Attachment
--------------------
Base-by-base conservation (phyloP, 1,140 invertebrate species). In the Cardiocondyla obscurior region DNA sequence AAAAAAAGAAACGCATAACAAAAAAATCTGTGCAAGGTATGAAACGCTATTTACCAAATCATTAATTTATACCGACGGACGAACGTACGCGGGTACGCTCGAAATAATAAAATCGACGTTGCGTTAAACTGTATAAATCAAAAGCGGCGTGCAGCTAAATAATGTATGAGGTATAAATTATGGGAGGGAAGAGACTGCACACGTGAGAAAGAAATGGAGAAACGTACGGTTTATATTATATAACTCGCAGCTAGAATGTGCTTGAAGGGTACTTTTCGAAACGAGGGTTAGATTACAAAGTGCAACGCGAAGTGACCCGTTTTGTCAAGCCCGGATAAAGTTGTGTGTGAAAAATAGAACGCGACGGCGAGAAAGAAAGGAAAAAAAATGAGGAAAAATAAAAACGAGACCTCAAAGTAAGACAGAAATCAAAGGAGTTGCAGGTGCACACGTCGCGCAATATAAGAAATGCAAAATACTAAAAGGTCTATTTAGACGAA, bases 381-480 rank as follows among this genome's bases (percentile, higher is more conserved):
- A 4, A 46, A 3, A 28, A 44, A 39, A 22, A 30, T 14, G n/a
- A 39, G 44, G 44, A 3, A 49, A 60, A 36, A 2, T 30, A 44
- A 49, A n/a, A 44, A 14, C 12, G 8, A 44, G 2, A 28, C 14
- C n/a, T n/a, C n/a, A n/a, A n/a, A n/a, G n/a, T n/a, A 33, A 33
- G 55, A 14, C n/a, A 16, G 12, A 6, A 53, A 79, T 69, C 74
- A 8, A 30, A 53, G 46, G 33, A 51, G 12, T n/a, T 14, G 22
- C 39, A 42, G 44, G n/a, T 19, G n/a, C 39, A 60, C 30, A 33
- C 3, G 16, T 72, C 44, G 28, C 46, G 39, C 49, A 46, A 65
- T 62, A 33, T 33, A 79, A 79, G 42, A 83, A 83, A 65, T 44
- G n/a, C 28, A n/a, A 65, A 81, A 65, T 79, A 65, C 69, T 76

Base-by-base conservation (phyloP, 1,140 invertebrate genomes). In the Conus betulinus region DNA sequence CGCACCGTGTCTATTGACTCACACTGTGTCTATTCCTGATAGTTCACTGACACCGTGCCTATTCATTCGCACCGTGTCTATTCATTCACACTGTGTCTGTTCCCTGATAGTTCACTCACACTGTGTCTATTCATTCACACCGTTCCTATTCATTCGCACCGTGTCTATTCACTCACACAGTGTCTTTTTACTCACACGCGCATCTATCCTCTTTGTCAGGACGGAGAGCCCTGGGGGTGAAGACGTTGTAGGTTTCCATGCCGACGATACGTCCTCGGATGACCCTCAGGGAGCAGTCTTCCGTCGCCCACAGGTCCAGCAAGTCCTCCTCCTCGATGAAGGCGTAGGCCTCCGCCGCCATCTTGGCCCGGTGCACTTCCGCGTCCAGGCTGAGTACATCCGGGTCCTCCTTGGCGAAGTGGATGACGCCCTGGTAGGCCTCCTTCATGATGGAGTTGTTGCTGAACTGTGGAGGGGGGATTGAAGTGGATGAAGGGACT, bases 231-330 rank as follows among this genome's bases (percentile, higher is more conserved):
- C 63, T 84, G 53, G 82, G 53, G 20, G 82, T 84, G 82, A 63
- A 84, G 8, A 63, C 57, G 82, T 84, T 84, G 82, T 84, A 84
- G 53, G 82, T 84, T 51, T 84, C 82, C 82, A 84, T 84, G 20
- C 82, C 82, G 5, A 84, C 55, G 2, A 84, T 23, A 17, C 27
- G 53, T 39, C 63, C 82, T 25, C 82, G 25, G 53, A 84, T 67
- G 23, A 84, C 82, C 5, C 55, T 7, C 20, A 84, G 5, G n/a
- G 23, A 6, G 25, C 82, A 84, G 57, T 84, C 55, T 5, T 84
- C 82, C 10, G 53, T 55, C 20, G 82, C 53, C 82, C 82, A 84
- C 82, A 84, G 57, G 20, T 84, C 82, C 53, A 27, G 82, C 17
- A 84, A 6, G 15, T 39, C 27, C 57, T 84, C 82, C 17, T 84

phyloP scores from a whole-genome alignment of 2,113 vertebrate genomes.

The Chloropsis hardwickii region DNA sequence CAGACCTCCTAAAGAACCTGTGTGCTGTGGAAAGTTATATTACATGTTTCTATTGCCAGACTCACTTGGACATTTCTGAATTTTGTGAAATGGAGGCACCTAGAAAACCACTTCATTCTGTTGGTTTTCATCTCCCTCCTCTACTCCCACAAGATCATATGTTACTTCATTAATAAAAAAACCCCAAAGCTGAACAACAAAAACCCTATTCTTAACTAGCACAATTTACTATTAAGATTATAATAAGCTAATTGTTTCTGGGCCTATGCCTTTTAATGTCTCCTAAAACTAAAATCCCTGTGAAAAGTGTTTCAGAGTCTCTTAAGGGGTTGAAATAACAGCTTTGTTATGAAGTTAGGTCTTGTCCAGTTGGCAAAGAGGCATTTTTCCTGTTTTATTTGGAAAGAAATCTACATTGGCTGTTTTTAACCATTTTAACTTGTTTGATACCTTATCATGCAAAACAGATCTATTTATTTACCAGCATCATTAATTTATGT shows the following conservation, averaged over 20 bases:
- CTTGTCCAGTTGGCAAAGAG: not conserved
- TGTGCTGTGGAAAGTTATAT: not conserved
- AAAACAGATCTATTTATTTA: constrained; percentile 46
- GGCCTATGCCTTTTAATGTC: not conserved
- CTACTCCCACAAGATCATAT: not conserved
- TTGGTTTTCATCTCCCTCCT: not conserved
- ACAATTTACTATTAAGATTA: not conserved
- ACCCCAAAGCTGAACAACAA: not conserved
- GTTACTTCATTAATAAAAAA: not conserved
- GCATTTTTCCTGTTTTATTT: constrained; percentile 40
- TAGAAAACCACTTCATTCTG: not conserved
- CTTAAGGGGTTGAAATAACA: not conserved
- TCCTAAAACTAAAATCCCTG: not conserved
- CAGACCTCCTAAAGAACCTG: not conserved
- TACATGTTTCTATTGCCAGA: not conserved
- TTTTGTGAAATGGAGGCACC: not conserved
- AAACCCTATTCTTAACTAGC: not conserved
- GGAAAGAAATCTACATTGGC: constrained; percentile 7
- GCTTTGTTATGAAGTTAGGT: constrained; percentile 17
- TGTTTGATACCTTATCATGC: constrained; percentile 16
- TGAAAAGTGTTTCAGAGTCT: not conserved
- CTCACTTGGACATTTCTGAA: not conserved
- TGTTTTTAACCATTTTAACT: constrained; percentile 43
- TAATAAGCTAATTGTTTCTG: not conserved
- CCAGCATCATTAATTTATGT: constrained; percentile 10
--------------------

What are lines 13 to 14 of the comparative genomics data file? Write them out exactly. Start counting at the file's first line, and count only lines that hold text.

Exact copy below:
- C 63, T 84, G 53, G 82, G 53, G 20, G 82, T 84, G 82, A 63
- A 84, G 8, A 63, C 57, G 82, T 84, T 84, G 82, T 84, A 84